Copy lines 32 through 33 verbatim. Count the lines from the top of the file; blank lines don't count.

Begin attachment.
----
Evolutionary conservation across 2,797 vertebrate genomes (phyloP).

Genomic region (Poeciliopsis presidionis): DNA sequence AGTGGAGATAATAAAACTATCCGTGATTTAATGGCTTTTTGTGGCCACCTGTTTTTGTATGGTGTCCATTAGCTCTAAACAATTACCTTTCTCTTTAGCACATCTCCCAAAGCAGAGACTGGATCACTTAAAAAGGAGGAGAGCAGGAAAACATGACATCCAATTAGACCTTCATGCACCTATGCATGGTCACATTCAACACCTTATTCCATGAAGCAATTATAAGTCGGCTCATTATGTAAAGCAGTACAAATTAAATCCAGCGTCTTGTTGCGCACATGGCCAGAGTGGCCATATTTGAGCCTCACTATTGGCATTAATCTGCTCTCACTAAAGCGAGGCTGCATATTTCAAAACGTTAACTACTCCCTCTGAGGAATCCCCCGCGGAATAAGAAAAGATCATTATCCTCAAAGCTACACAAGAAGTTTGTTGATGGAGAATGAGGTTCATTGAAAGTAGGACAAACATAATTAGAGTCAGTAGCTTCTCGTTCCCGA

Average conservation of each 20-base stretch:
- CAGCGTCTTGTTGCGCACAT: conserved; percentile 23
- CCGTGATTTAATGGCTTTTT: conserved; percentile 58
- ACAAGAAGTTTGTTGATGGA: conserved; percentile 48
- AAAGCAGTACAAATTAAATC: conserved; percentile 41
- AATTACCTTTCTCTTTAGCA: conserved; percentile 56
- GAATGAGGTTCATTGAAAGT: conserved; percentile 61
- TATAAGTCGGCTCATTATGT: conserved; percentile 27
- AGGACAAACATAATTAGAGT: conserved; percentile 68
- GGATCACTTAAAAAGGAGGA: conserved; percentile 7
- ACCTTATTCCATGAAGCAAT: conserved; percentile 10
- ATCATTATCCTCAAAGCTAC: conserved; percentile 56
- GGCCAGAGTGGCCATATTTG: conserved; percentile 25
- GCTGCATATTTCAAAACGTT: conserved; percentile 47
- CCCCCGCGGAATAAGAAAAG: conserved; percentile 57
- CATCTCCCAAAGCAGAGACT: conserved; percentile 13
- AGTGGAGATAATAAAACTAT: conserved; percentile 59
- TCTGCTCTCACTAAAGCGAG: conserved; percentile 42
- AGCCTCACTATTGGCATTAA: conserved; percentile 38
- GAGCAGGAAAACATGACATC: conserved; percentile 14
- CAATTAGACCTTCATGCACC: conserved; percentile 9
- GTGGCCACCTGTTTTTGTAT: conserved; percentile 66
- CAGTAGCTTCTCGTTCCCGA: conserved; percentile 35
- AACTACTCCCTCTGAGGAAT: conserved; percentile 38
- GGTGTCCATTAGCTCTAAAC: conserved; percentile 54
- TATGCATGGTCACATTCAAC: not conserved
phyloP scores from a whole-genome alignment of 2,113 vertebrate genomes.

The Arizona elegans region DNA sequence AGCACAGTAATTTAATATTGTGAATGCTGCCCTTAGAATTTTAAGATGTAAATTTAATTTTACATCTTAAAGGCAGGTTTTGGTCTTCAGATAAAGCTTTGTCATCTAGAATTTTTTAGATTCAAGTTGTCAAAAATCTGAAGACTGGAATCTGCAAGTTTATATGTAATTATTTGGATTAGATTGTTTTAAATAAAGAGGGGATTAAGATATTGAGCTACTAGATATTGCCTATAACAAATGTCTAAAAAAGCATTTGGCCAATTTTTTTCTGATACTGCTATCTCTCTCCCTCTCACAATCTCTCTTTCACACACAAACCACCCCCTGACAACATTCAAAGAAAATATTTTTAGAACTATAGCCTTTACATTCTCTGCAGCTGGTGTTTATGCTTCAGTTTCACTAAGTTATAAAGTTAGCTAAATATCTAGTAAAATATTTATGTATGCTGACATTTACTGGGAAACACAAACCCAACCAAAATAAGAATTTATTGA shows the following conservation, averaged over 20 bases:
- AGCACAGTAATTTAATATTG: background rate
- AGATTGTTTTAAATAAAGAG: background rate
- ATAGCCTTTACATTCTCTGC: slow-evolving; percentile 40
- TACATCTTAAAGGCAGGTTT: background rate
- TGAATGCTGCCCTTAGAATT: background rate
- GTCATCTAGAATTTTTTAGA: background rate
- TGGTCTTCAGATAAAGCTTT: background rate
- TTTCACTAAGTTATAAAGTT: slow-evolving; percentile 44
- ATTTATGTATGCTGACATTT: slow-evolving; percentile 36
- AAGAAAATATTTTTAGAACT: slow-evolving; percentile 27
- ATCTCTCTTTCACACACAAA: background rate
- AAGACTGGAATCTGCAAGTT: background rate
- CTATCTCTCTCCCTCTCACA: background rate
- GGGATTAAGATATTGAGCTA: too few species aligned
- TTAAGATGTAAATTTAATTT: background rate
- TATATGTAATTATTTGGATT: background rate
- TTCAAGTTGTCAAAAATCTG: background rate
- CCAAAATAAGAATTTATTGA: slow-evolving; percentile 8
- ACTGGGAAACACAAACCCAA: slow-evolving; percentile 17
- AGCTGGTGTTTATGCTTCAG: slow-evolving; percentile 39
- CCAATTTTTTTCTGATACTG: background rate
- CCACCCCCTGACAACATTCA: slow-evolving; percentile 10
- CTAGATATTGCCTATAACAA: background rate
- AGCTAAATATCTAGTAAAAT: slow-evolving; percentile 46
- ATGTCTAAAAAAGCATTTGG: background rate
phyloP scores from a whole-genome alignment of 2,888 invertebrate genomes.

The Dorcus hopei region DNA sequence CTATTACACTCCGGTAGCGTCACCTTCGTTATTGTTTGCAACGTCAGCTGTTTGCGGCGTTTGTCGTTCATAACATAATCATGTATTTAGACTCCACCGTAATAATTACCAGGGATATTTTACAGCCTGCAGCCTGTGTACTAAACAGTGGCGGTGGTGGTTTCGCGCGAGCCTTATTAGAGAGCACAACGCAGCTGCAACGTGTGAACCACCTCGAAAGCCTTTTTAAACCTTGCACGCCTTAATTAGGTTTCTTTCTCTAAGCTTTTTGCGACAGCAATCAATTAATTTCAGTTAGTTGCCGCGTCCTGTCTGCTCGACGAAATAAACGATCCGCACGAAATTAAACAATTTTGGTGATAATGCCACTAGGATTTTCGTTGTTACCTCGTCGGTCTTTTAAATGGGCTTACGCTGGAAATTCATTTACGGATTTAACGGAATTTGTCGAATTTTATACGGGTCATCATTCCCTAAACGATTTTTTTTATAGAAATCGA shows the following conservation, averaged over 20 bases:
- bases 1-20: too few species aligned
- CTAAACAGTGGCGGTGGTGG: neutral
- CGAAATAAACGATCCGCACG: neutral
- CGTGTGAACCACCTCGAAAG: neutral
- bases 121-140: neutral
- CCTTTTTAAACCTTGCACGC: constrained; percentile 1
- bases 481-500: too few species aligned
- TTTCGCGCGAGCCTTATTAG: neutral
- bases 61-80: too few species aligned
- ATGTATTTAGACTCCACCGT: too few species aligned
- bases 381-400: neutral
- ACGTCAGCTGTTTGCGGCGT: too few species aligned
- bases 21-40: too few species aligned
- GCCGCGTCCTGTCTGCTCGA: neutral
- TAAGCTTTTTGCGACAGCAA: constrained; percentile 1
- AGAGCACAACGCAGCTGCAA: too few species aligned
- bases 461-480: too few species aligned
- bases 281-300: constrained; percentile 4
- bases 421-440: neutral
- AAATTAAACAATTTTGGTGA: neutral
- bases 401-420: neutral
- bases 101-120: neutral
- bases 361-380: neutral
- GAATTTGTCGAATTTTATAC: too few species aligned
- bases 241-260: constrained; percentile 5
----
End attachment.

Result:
- AGATTGTTTTAAATAAAGAG: background rate
- ATAGCCTTTACATTCTCTGC: slow-evolving; percentile 40